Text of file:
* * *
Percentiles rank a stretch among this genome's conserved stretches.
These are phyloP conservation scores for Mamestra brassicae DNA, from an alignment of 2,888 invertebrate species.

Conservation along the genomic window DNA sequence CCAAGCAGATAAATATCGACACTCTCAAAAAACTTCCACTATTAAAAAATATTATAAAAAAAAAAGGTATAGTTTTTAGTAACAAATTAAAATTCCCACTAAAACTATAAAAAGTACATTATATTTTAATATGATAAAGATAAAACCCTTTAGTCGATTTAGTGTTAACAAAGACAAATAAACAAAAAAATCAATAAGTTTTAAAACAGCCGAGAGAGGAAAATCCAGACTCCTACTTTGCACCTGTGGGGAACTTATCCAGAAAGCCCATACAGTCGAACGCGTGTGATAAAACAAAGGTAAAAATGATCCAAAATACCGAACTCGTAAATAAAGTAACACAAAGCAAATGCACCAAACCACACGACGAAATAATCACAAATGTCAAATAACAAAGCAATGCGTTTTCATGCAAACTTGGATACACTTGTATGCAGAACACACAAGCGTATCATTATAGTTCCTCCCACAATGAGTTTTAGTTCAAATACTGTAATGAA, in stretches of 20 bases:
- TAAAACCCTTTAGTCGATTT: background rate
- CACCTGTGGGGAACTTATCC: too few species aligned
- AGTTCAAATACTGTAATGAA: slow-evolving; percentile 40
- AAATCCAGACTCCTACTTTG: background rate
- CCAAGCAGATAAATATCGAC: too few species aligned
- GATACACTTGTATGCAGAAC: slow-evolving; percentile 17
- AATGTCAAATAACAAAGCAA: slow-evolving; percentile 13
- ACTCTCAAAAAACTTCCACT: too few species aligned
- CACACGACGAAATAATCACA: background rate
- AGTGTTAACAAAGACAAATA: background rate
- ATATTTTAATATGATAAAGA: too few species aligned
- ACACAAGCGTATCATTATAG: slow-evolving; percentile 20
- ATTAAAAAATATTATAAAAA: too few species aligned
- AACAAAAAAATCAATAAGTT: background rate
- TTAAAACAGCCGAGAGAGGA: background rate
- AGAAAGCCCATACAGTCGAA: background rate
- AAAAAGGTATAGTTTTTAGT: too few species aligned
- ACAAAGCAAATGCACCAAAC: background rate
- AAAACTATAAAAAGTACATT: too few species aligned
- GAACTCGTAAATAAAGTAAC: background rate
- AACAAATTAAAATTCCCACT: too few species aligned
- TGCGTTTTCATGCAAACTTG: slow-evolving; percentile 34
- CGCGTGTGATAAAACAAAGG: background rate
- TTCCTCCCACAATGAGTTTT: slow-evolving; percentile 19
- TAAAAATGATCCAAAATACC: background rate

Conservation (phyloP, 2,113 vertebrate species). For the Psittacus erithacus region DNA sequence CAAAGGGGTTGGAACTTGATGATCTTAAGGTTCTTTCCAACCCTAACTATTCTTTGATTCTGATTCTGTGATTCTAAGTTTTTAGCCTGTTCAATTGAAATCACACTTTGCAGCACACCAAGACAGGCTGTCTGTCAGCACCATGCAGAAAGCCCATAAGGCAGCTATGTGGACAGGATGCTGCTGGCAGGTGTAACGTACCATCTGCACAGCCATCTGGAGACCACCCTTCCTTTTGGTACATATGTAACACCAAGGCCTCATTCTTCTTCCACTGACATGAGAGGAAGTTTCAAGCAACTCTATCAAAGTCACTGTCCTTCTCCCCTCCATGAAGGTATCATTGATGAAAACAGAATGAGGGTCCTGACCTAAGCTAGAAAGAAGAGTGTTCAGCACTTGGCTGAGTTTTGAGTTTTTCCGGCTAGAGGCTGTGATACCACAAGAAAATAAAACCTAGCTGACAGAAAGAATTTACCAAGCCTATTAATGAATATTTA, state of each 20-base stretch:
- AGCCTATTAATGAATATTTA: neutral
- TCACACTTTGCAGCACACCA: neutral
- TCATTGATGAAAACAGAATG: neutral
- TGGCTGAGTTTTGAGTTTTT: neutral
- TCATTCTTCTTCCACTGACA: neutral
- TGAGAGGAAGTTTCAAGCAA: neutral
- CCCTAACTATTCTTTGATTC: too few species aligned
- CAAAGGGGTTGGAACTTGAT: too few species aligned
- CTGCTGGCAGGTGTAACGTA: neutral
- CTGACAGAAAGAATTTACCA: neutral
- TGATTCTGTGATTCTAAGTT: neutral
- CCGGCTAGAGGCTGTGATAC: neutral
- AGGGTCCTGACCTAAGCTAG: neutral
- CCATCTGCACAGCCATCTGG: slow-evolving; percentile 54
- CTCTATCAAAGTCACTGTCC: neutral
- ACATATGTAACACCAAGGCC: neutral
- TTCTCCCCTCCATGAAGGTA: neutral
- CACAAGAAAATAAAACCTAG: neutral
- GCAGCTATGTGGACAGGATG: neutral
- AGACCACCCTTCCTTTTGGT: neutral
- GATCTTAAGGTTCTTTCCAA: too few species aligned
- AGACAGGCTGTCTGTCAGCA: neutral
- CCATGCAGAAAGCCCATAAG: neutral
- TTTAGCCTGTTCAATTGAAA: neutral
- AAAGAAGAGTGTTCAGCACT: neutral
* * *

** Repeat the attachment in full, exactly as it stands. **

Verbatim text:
Percentiles rank a stretch among this genome's conserved stretches.
These are phyloP conservation scores for Mamestra brassicae DNA, from an alignment of 2,888 invertebrate species.

Conservation along the genomic window DNA sequence CCAAGCAGATAAATATCGACACTCTCAAAAAACTTCCACTATTAAAAAATATTATAAAAAAAAAAGGTATAGTTTTTAGTAACAAATTAAAATTCCCACTAAAACTATAAAAAGTACATTATATTTTAATATGATAAAGATAAAACCCTTTAGTCGATTTAGTGTTAACAAAGACAAATAAACAAAAAAATCAATAAGTTTTAAAACAGCCGAGAGAGGAAAATCCAGACTCCTACTTTGCACCTGTGGGGAACTTATCCAGAAAGCCCATACAGTCGAACGCGTGTGATAAAACAAAGGTAAAAATGATCCAAAATACCGAACTCGTAAATAAAGTAACACAAAGCAAATGCACCAAACCACACGACGAAATAATCACAAATGTCAAATAACAAAGCAATGCGTTTTCATGCAAACTTGGATACACTTGTATGCAGAACACACAAGCGTATCATTATAGTTCCTCCCACAATGAGTTTTAGTTCAAATACTGTAATGAA, in stretches of 20 bases:
- TAAAACCCTTTAGTCGATTT: background rate
- CACCTGTGGGGAACTTATCC: too few species aligned
- AGTTCAAATACTGTAATGAA: slow-evolving; percentile 40
- AAATCCAGACTCCTACTTTG: background rate
- CCAAGCAGATAAATATCGAC: too few species aligned
- GATACACTTGTATGCAGAAC: slow-evolving; percentile 17
- AATGTCAAATAACAAAGCAA: slow-evolving; percentile 13
- ACTCTCAAAAAACTTCCACT: too few species aligned
- CACACGACGAAATAATCACA: background rate
- AGTGTTAACAAAGACAAATA: background rate
- ATATTTTAATATGATAAAGA: too few species aligned
- ACACAAGCGTATCATTATAG: slow-evolving; percentile 20
- ATTAAAAAATATTATAAAAA: too few species aligned
- AACAAAAAAATCAATAAGTT: background rate
- TTAAAACAGCCGAGAGAGGA: background rate
- AGAAAGCCCATACAGTCGAA: background rate
- AAAAAGGTATAGTTTTTAGT: too few species aligned
- ACAAAGCAAATGCACCAAAC: background rate
- AAAACTATAAAAAGTACATT: too few species aligned
- GAACTCGTAAATAAAGTAAC: background rate
- AACAAATTAAAATTCCCACT: too few species aligned
- TGCGTTTTCATGCAAACTTG: slow-evolving; percentile 34
- CGCGTGTGATAAAACAAAGG: background rate
- TTCCTCCCACAATGAGTTTT: slow-evolving; percentile 19
- TAAAAATGATCCAAAATACC: background rate

Conservation (phyloP, 2,113 vertebrate species). For the Psittacus erithacus region DNA sequence CAAAGGGGTTGGAACTTGATGATCTTAAGGTTCTTTCCAACCCTAACTATTCTTTGATTCTGATTCTGTGATTCTAAGTTTTTAGCCTGTTCAATTGAAATCACACTTTGCAGCACACCAAGACAGGCTGTCTGTCAGCACCATGCAGAAAGCCCATAAGGCAGCTATGTGGACAGGATGCTGCTGGCAGGTGTAACGTACCATCTGCACAGCCATCTGGAGACCACCCTTCCTTTTGGTACATATGTAACACCAAGGCCTCATTCTTCTTCCACTGACATGAGAGGAAGTTTCAAGCAACTCTATCAAAGTCACTGTCCTTCTCCCCTCCATGAAGGTATCATTGATGAAAACAGAATGAGGGTCCTGACCTAAGCTAGAAAGAAGAGTGTTCAGCACTTGGCTGAGTTTTGAGTTTTTCCGGCTAGAGGCTGTGATACCACAAGAAAATAAAACCTAGCTGACAGAAAGAATTTACCAAGCCTATTAATGAATATTTA, state of each 20-base stretch:
- AGCCTATTAATGAATATTTA: neutral
- TCACACTTTGCAGCACACCA: neutral
- TCATTGATGAAAACAGAATG: neutral
- TGGCTGAGTTTTGAGTTTTT: neutral
- TCATTCTTCTTCCACTGACA: neutral
- TGAGAGGAAGTTTCAAGCAA: neutral
- CCCTAACTATTCTTTGATTC: too few species aligned
- CAAAGGGGTTGGAACTTGAT: too few species aligned
- CTGCTGGCAGGTGTAACGTA: neutral
- CTGACAGAAAGAATTTACCA: neutral
- TGATTCTGTGATTCTAAGTT: neutral
- CCGGCTAGAGGCTGTGATAC: neutral
- AGGGTCCTGACCTAAGCTAG: neutral
- CCATCTGCACAGCCATCTGG: slow-evolving; percentile 54
- CTCTATCAAAGTCACTGTCC: neutral
- ACATATGTAACACCAAGGCC: neutral
- TTCTCCCCTCCATGAAGGTA: neutral
- CACAAGAAAATAAAACCTAG: neutral
- GCAGCTATGTGGACAGGATG: neutral
- AGACCACCCTTCCTTTTGGT: neutral
- GATCTTAAGGTTCTTTCCAA: too few species aligned
- AGACAGGCTGTCTGTCAGCA: neutral
- CCATGCAGAAAGCCCATAAG: neutral
- TTTAGCCTGTTCAATTGAAA: neutral
- AAAGAAGAGTGTTCAGCACT: neutral